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Property crash predictions ‘wide of the mark’

One of Australia’s leading economists has responded to dire predictions for Australia’s property market and recent reports claiming that Australian banks fail to check proof of income when processing loan applications.

In a research note published on Saturday, AMP Capital chief economist Shane Oliver responded to last week’s Big Short reports – saying foreign hedge funds and various commentators have been predicting a property crash for more than a decade that have been “wide of the mark”.

“Australian home prices are likely to see yet another five to 10 per cent cyclical fall at some point in the next few years and, yes, home prices are overvalued, posing a downside risk, but a 50 per cent crash is unlikely,” Mr Oliver said.

“The latest crash call aired on 60 Minutes has raised nothing that wasn’t already well known,” he said.

“Australian property is no more overvalued than it was a decade or so ago. The ratio of household debt to income is about the same as it was prior to the GFC, but interest costs have collapsed and there are no signs that Australians are having trouble servicing their debts.”

Mr Oliver admits there has been “some easing in lending standards”, but he does not accept that Australian banks are not regularly checking for proof of income when processing loan applications, “particularly with APRA breathing down their necks on ‘bubble’ worries”.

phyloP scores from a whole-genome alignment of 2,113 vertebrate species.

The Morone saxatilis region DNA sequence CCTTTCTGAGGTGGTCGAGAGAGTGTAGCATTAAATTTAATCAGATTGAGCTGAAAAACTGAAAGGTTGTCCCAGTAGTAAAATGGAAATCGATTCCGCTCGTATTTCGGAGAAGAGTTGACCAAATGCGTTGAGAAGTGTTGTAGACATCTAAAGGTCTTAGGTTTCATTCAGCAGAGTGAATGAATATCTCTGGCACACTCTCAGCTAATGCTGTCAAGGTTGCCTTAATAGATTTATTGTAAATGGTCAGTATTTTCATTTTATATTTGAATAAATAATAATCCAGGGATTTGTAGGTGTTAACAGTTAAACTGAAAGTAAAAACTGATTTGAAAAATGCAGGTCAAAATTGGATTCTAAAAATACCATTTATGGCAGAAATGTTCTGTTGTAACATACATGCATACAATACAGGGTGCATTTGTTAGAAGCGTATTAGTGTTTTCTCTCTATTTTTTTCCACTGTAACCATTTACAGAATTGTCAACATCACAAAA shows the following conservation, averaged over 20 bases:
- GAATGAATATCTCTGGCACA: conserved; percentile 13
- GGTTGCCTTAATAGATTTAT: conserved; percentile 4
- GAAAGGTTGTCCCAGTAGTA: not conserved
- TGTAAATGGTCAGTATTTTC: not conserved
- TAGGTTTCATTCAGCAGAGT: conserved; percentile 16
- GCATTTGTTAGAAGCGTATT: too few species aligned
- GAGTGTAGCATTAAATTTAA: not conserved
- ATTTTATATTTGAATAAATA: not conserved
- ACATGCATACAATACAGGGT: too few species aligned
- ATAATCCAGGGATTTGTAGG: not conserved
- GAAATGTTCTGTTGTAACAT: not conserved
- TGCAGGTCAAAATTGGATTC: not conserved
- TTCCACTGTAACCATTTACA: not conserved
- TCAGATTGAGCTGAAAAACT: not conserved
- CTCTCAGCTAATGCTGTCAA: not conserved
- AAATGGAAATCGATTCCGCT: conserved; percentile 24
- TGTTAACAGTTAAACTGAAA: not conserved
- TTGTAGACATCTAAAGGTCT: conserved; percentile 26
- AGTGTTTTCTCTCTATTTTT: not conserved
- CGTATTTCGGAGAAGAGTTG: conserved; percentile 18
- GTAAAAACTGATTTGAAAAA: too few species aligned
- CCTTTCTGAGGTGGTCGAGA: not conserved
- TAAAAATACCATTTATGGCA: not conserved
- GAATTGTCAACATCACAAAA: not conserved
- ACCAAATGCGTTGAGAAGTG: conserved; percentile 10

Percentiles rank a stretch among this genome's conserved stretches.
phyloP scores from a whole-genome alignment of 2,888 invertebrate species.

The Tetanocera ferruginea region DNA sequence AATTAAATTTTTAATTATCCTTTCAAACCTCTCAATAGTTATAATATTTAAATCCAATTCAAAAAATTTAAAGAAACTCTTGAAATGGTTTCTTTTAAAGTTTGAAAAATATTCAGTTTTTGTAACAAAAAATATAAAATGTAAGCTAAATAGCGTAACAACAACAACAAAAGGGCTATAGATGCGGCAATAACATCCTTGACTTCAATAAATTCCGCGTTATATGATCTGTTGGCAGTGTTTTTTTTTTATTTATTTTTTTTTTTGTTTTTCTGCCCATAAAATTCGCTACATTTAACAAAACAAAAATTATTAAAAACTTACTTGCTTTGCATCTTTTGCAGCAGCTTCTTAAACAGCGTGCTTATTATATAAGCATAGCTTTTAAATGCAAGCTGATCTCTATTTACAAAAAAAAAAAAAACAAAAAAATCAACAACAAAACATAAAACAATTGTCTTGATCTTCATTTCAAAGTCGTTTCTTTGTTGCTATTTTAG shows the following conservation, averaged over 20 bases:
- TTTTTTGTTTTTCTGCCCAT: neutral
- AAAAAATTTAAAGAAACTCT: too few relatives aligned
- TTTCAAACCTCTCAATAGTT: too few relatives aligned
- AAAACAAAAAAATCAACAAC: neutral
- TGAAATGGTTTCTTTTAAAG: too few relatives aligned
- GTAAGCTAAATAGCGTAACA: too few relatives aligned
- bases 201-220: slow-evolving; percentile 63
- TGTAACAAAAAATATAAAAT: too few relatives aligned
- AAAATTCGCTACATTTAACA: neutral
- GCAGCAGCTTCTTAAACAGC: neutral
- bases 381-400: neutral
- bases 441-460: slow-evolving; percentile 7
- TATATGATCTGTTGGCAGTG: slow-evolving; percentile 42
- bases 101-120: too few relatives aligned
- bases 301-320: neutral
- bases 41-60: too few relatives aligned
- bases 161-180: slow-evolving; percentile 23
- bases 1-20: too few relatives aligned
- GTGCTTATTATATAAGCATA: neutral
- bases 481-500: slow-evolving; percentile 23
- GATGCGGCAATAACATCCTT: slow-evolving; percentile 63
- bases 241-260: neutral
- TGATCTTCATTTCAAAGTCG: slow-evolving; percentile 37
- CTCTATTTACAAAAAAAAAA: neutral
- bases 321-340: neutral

“More fundamentally, Australia has not seen the growth in low-doc and sub-prime loans that don’t even require people to lie about their lack of income, which were central to the US housing crisis that triggered the GFC,” he said.

“To get a crash we will either need a massive rise in interest rates, which is unlikely because the RBA is not stupid, or a deep recession in the economy, which seems unlikely," he added.

“Seems to me that some people have just seen The Big Short and want to be film stars – or least are desperate to find the next big short. The trouble is that shorting Australian banks is becoming a rather crowded trade.”

 

Property crash predictions ‘wide of the mark’
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